Ext JS 5 New Features

Ext JS 5: Getting Ready To Upgrade

We are very excited to welcome Ext JS 5 to the Sencha family! As with every major release,
Ext JS 5 will introduce a bunch of new features, including:

  • Tablet support
  • Two-way data binding
  • New MVVM Application Architecture
  • Widgets and the Widget Column
  • Crisp Theme
  • Routing
  • and much more!

Please read our What’s New in Ext JS 5 guide for a complete list of our exciting new features.

Want to learn more about Ext JS 5 and ask questions about upgrading? Register now for our one-hour webinar on 4/24/14 at 10am PDT &#8212 Are You Ready for Ext JS 5.

Testing 1, 2, 3

While there are lots of new features in Ext JS 5, many of these changes are under-the-hood. With the release of Ext JS 5 beta, we want to help you prepare your application for the upcoming GA by highlighting the following areas.

Our Ext JS 5 upgrade checklist will use the following rating system to indicate how difficult the upgrade process will be for each change:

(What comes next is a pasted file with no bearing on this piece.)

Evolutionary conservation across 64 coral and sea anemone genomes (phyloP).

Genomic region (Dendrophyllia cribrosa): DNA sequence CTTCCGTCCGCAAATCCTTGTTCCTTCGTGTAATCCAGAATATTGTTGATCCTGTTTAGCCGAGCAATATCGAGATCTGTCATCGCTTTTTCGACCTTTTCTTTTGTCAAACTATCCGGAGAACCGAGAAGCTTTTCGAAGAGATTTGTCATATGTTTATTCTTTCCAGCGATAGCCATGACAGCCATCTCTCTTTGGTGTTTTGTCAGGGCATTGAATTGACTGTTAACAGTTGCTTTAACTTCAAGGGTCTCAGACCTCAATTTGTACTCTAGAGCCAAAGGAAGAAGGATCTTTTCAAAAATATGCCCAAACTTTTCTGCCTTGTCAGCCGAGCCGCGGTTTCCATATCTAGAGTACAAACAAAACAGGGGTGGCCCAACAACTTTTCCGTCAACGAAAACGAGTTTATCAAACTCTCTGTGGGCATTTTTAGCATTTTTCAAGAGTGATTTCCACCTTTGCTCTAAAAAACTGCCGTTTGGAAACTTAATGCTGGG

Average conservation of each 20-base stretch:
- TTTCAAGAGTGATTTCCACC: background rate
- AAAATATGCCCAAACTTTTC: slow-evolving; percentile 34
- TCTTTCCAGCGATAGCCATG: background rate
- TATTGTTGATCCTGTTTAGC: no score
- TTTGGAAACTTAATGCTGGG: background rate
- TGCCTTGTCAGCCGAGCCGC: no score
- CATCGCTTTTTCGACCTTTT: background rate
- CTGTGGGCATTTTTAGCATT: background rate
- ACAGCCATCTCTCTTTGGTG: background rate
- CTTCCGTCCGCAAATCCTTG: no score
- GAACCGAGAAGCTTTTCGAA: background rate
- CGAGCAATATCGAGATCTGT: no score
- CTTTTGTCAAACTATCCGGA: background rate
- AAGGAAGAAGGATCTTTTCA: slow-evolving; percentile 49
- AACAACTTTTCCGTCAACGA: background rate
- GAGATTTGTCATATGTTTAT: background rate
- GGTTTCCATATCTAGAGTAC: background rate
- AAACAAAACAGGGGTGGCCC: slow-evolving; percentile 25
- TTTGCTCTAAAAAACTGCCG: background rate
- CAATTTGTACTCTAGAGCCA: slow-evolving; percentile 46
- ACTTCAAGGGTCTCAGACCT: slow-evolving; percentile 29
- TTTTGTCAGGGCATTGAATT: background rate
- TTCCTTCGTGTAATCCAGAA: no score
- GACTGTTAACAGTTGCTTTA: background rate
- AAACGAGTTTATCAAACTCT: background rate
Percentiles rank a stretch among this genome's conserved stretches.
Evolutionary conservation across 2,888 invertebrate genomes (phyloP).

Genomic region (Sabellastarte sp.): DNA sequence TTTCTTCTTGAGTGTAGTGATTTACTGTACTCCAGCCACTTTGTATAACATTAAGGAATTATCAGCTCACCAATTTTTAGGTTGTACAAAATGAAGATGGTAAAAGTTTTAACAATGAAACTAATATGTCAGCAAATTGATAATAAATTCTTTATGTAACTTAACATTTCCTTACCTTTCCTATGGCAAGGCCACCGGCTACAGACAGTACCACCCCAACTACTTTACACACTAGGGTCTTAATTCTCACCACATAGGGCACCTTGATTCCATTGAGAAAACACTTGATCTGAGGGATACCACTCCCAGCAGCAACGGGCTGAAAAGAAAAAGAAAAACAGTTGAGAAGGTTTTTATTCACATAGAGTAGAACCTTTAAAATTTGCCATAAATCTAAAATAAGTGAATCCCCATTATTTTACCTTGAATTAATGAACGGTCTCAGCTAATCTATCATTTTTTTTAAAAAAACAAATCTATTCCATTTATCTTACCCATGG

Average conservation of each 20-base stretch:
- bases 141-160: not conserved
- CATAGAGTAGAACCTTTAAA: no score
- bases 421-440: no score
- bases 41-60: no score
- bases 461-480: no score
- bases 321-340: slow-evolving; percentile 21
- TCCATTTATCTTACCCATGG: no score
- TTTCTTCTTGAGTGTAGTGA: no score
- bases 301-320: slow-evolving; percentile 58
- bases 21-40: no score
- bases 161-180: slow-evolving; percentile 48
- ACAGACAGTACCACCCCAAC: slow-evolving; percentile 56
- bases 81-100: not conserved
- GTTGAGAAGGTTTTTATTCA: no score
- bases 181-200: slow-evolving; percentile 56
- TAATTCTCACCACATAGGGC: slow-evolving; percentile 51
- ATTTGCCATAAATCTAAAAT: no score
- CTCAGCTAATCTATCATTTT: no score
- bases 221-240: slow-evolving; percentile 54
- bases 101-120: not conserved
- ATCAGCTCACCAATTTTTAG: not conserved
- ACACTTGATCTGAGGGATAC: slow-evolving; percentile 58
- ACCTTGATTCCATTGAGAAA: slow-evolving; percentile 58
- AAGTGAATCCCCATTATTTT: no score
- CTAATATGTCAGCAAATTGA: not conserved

Ext JS 5 Difficulty Scale

Ext JS 5 Difficulty Scale EasyRemoving Legacy Browsers

Ext JS 5 has removed support for IE6, IE7 and older versions of other browsers &#8212 which allows for a significant reduction in logic and styling across the entire framework. Coupled with additional optimizations, Ext JS 5 is an amazing step forward for enterprise web applications!

Removing Legacy Browsers

Ext JS 5 now supports the following browsers:

  • IE8+ (standards mode only)
  • Firefox 12+ (PC & Mac)
  • Safari 6+
  • Chrome 18+
  • Opera 12+ (PC & Mac)

Most developers know which browsers they need to support, so we anticipate this part of the upgrade will be easy.

Ext JS 5 Difficulty Scale EasyDoctype

Another important change in Ext JS 5 is that we now recommend the use of the HTML5 doctype:

Omitting this doctype or using something different could result in strange behavior, such as incorrect display, positioning issues, etc. The HTML5 doctype is supported by IE8 and is the new standard doctype with backwards compatibility for HTML4, so it really makes the most sense for Ext JS 5.

We imagine this part of the upgrade should also be relatively straightforward. If your application has a lot of CSS geared specifically for IE6-7, then changing the doctype might be a bit more cumbersome.